While coming home can be hard for any veteran, women who’ve served in active military duty can face unique challenges.
Many have to switch from “soldier” mode to “mom” mode, on top of dealing with housing, child care and a host of other issues.
The Respite: A Centre for Grief & Hope, a nonprofit organization that works with people who have suffered tragedy and loss, has launched a program for female veterans called “Hope Back Home.”
“What they have lacked is the support of other women to help them through those things,” said Elizabeth Berrien, director of marketing and development for The Respite. “I think women benefit from the support of other women.”
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Berrien’s husband, a Special Forces soldier, was killed on a mission in Afghanistan in 2009. She has since co-founded The Respite, written a book about grief and established a support community for young widows.
“Through my experience, I recognize the plight of military veterans and their families, and the sacrifices they make,” Berrien said. “Our goal is to honor their service by providing a unique program that targets women veterans as they face the difficulties of transition back into civilian life.”
Hope Back Home, a 12-week program, recently began with four female veterans who The Respite connected with by reaching out to veterans’ Meetup groups and veterans’ organizations.
The four women meet weekly with Mandy Eppley, a licensed psychotherapist at The Respite. There, they practice yoga, get therapeutic massages, participate in a support group and practice therapeutic art to help them cope with issues related to their military service.
Yvonne McJetters joined the Navy in 1990 and served in combat in operations Desert Shield and Desert Storm. After four years of service, she returned home and now serves as a community social justice activist. She organizes a Meetup group for female veterans.
McJetters also is one of the four women in the Hope Back Home program. She said her appointments for the program have “made all of the difference in the world in my life.”
“Since I became part of this program, I’ve made some very personal and life-changing decisions,” she said. “This program is needed in this community because there are so few programs that really and truly provide dedicated service to female veterans.”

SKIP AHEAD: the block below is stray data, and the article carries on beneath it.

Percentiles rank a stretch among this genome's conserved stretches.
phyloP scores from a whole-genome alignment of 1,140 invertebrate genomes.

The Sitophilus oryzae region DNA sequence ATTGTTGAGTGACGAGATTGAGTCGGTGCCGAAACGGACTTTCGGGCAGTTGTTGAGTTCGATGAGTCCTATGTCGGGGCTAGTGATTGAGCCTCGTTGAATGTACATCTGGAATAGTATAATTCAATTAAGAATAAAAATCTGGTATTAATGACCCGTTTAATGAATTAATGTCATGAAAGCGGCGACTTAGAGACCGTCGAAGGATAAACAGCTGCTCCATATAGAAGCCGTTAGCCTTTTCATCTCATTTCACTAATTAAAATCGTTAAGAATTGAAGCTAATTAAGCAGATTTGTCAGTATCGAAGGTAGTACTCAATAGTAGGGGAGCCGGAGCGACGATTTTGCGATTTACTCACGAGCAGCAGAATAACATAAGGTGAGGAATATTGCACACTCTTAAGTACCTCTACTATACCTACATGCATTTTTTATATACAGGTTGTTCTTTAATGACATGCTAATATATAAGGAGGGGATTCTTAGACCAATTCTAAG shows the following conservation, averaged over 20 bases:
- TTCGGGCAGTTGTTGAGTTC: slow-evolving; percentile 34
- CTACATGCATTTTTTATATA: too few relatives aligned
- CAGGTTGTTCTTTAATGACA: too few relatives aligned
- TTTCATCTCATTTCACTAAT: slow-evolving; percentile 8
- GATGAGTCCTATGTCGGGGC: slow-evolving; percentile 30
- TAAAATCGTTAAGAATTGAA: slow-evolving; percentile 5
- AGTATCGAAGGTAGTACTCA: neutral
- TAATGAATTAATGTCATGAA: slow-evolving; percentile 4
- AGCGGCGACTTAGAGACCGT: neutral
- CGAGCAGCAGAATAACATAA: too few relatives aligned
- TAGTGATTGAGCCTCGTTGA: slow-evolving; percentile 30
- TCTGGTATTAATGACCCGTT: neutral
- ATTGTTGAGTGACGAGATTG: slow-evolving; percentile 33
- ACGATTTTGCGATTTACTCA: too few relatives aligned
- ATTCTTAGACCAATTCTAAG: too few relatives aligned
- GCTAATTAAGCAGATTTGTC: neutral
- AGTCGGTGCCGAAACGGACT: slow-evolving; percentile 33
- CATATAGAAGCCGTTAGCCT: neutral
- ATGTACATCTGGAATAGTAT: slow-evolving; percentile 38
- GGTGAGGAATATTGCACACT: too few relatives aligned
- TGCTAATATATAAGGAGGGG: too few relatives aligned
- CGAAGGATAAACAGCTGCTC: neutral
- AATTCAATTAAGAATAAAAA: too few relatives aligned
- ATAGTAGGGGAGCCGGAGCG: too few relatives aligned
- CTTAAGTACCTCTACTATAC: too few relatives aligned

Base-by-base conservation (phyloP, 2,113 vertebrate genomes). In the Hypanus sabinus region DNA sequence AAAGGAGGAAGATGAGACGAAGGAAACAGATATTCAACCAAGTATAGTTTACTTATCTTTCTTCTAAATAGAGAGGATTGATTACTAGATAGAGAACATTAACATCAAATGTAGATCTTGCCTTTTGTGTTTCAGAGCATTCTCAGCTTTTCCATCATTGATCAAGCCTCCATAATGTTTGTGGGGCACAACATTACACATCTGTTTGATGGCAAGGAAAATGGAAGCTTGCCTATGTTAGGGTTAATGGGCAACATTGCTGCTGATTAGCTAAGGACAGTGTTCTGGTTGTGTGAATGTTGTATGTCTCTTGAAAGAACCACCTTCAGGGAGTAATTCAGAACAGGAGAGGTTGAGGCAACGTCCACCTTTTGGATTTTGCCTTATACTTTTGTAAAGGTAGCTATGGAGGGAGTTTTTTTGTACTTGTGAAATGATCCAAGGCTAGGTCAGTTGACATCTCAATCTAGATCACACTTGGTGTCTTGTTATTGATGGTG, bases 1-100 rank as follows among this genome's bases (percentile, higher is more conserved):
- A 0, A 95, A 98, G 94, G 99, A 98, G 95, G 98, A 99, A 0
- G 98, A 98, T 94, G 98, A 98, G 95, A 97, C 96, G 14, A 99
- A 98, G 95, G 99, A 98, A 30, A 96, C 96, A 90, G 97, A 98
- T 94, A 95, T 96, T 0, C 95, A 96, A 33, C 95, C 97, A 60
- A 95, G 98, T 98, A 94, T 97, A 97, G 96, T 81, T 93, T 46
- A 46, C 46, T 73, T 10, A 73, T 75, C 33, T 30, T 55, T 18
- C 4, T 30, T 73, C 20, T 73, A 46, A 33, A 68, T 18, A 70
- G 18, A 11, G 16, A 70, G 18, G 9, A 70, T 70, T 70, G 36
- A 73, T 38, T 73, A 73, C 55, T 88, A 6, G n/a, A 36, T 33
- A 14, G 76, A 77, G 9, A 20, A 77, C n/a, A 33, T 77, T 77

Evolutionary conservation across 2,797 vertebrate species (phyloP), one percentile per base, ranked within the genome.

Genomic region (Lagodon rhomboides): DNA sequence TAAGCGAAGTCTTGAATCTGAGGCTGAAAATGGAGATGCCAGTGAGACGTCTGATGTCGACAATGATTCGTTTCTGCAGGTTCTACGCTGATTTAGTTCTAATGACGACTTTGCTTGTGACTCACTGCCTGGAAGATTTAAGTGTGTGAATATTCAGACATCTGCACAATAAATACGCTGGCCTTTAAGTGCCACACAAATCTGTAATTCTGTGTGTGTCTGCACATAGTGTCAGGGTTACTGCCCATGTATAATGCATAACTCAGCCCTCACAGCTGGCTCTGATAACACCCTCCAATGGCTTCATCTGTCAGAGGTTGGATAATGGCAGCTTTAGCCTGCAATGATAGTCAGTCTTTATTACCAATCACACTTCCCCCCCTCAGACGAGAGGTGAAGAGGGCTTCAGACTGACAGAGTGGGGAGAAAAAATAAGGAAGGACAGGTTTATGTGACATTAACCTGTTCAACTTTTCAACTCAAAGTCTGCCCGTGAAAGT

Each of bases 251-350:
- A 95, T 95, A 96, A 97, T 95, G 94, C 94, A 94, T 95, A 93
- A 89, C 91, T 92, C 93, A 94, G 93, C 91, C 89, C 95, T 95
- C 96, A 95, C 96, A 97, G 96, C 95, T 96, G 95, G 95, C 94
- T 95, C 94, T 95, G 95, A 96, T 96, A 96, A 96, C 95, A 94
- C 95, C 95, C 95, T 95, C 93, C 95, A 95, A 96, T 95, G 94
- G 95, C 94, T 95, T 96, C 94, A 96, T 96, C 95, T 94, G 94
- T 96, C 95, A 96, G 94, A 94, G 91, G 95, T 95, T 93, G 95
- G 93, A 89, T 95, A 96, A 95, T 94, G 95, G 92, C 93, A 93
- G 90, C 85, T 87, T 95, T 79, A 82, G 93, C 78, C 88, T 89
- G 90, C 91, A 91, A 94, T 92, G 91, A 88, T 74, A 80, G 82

For larger organizations, providing adequate, dedicated services for women is not cost-effective, McJetters said.
“It is my opinion (that) women veterans’ service has not been treated as equally important as that of our male counterparts,” she said. “Often, men are respected for their commitment to military service. But it is unfortunate that women in most cases do not receive the same recognition and respect.”
McJetters, who is a single mother, said she had to deal with many of the same issues that military women face upon returning home, including finding child care, transportation, housing and getting a job.
Each woman in Hope Back Home works on specific goals with Eppley. Program directors hope the veterans can lessen anxiety and release tension, learn strategies for managing stressful times and build friendships.
So far, The Respite has received good feedback from Hope Back Home participants.
“These four women are so committed to this program, and it’s been really beyond our greatest expectations,” Berrien said. “We’ve been hearing from them how much this means to them, and we are very pleased so far.”
Marty Minchin is a freelance writer. Have a story idea for Marty? Email her at firstname.lastname@example.org.
Want to help?
Hope Back Home is funded through a grant from Patriot Charities and by Debbie and Gary Eaker. On March 22, Flywheel Sports at 2907 Providence Road will host a fundraiser from 2:30 p.m. to 3:15 p.m. to raise money for Hope Back Home. The indoor cycling event, called “Ride for The Respite,” is open to the community and to people of all fitness levels. The event costs $25 per person, and registration is available at http://therespite.org/calendar/ride-for-the-respite. For more information about The Respite, visit http://therespite.org.